By inhibiting the actions of CXXC5 and Dvl protein, PTD-DBM reduces the prevalence of androgenetic alopecia, resulting in increased hair follicle growth and the anagen phase of the hair growth cycle. PTD-DBM actions result in healthier and more robust hair and less hair loss; when the peptide is in symbiosis with valproic acid, its potency increases.

 

How PTD-DBM Peptide Enhances the Rate of Wound Healing

The Wnt/-catenin signaling pathway is essential for wound healing and skin break fibrosis. The CXXC5 regulates it via a negative feedback mechanism. The CXXC5 binds to the Disheveled (Dvl) protein, inhibiting the Wnt/-catenin signaling pathway.

Inhibiting CXXC5 activities in mice promotes wound healing by stimulating collagen and keratin synthesis, specifically skin wound healing[2].

Furthermore, the PTD-DBM peptide inhibits the CXXC5-Dvl domain’s actions by preventing protein-to-protein interactions between CXXC5 and Dvl proteins. As a result, the Wnt/-catenin pathway becomes more active, inducing collagen and keratin synthesis and increased dermal fibrosis. Notably, the body can use wound healing processes as well.

 

The actions of PTD-DBM Peptide in Combination with Valproic Acid

Valproic acid is used to treat seizures and mental/mood disorders (such as bipolar disorder’s manic phase) and to prevent migraine headaches[4]. It works by rebalancing the natural substances in the brain (neurotransmitters).

The acid is critical to the potency of the PTD-DBM peptide. Valproic acid, combined with PTD-DBM, has been shown to accelerate the activation of the Wnt/-catenin signaling pathway. It increases the effectiveness of the following threefold:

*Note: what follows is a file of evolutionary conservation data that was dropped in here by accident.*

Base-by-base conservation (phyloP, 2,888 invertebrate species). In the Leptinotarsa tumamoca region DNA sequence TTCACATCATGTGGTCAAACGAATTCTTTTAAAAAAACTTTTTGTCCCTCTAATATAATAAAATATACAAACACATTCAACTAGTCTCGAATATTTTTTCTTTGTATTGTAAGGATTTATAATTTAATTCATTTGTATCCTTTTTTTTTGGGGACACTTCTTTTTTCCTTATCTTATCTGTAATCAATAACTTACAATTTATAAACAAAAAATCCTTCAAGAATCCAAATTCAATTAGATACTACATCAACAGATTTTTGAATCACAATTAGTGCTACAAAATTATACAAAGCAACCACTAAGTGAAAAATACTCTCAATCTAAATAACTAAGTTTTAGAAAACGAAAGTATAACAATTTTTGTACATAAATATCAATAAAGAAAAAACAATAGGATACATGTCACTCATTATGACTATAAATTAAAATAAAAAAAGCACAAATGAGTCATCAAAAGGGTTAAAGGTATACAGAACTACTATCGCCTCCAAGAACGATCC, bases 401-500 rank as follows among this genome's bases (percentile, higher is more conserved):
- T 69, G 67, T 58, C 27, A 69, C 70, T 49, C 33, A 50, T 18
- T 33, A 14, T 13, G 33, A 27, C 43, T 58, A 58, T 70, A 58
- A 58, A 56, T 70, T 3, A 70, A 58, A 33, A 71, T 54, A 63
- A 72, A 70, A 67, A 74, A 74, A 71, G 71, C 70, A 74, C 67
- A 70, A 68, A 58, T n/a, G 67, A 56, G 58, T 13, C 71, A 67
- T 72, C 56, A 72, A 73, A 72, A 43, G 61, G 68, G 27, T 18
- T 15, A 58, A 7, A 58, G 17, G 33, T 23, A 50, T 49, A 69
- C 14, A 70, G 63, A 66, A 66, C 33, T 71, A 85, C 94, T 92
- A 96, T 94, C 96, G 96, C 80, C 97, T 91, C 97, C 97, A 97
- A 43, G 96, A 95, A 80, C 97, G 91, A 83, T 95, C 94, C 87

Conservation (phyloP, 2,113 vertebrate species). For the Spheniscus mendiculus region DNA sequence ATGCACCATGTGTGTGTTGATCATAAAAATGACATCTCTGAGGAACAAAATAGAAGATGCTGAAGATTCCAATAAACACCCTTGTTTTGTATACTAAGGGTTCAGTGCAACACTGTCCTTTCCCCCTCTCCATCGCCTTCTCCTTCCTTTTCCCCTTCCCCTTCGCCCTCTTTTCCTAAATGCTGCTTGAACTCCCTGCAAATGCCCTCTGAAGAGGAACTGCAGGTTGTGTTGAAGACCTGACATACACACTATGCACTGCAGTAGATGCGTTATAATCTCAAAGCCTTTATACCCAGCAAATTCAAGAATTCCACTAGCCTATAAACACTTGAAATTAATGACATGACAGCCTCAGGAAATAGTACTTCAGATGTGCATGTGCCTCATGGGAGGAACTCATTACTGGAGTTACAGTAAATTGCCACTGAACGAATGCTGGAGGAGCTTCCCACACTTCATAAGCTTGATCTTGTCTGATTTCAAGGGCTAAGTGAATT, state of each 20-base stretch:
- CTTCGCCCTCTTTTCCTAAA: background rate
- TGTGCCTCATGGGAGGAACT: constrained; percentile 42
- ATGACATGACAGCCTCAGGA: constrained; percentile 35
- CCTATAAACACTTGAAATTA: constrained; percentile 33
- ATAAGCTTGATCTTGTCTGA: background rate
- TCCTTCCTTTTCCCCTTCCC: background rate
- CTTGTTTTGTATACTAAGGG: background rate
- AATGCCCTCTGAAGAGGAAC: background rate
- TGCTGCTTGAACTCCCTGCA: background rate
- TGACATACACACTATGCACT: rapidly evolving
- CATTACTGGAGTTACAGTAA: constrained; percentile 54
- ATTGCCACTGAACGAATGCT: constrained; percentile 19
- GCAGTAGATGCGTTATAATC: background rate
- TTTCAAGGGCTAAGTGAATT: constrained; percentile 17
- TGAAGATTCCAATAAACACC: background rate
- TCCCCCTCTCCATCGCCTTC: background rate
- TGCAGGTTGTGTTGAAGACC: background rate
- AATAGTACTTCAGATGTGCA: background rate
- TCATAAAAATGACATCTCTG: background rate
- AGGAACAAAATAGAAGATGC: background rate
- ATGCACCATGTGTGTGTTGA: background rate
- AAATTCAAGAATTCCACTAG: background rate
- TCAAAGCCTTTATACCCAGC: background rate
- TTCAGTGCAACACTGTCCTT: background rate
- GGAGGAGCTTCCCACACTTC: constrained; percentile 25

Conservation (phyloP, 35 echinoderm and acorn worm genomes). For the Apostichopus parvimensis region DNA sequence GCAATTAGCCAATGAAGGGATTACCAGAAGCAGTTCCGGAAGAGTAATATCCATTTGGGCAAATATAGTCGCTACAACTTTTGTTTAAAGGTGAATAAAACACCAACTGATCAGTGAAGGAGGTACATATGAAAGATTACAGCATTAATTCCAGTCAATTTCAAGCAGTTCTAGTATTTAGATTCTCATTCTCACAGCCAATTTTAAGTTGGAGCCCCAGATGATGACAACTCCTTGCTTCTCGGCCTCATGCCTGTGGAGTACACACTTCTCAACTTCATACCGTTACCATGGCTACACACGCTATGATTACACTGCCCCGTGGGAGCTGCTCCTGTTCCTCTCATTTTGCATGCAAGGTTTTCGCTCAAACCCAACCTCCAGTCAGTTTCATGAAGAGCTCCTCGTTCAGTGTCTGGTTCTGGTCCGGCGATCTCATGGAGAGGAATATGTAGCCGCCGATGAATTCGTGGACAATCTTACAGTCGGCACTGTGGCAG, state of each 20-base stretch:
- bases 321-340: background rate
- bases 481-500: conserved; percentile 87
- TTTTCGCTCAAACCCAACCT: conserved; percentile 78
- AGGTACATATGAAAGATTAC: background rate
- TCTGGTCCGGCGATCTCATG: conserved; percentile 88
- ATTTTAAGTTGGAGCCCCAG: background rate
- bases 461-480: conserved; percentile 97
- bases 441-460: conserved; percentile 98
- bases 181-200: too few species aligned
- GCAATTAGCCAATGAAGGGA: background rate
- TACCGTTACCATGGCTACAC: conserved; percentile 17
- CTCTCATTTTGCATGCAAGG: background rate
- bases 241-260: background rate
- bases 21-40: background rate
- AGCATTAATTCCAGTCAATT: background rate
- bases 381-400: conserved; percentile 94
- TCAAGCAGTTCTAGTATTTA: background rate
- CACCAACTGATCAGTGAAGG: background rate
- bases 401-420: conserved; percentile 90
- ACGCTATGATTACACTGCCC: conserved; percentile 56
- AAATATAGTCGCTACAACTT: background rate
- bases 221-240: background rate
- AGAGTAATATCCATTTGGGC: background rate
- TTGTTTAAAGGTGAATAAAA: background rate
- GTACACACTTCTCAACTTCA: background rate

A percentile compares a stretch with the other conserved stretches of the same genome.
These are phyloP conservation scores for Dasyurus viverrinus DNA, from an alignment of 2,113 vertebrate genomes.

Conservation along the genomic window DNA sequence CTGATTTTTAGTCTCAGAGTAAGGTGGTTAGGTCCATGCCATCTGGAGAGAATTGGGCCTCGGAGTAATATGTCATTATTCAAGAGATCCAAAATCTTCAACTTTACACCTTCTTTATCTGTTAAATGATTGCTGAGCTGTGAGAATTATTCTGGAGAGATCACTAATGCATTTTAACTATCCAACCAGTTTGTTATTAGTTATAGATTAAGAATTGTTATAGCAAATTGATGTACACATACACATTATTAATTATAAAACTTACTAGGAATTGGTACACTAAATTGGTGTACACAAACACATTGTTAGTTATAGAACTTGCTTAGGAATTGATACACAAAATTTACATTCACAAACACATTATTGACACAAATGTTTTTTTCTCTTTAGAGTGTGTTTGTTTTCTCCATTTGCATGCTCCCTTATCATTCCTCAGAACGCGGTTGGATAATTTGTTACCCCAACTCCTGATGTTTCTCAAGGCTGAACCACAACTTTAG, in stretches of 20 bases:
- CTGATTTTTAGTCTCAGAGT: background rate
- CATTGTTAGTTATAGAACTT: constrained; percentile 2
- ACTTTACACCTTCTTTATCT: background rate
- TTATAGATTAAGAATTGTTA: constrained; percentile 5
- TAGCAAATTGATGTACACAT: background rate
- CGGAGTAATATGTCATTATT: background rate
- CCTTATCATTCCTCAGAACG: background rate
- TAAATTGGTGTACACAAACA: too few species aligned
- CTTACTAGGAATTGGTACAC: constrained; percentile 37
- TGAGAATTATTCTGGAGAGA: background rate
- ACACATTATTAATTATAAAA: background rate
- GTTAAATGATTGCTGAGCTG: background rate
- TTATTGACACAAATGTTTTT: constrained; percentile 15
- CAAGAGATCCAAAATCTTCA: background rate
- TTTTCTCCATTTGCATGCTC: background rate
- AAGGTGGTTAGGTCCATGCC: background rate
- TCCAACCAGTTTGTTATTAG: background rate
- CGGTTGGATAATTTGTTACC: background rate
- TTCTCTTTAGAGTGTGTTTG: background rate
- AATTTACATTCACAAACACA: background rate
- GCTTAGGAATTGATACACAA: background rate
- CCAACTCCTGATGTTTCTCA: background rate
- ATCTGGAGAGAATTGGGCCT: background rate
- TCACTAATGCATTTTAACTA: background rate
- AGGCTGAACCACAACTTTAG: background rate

• The activation of the Wnt/β-catenin pathway.
  • The inhibition of the binding action of CXXC5 to the Disheveled protein.
  • The generation of hair follicles.

 

Conclusion

Regardless of the medical benefits of the PTD-DBM peptide, it is a research peptide/chemical limited to educational and clinical purposes, not for human use or consumption.

 

References


  1. Lee, S. H., Seo, S. H., Lee, D. H., Pi, L. Q., Lee, W. S., & Choi, K. Y. (2017). Targeting of CXXC5 by a Competing Peptide Stimulates Hair Regrowth and Wound-Induced Hair Neogenesis. The Journal of investigative dermatology, 137(11), 2260–2269. https://doi.org/10.1016/j.jid.2017.04.038
  2. Lee SH, Kim MY, Kim HY, Lee YM, Kim H, Nam KA, Roh MR, Min do S, Chung KY, Choi KY. The Dishevelled-binding protein CXXC5 negatively regulates cutaneous wound healing. J Exp Med. 2015 Jun 29;212(7):1061-80. doi: 10.1084/jem.20141601. Epub 2015 Jun 8. PMID: 26056233; PMCID: PMC4493411.
  3. Ryu YC, Lee DH, Shim J, Park J, Kim YR, Choi S, Bak SS, Sung YK, Lee SH, Choi KY. KY19382, a novel activator of Wnt/β-catenin signalling, promotes hair regrowth and hair follicle neogenesis. Br J Pharmacol. 2021 Jun;178(12):2533-2546. doi: 10.1111/bph.15438. Epub 2021 May 5. PMID: 33751552; PMCID: PMC8251890.
  4. Rahman M, Nguyen H. Valproic Acid. [Updated 2022 Jul 4]. In: StatPearls [Internet]. Treasure Island (FL): StatPearls Publishing; 2022 Jan-. Available from: https://www.ncbi.nlm.nih.gov/books/NBK559112/

Disclaimer: The products mentioned are not for human or animal consumption. All the information shared in this article is for educational purposes only.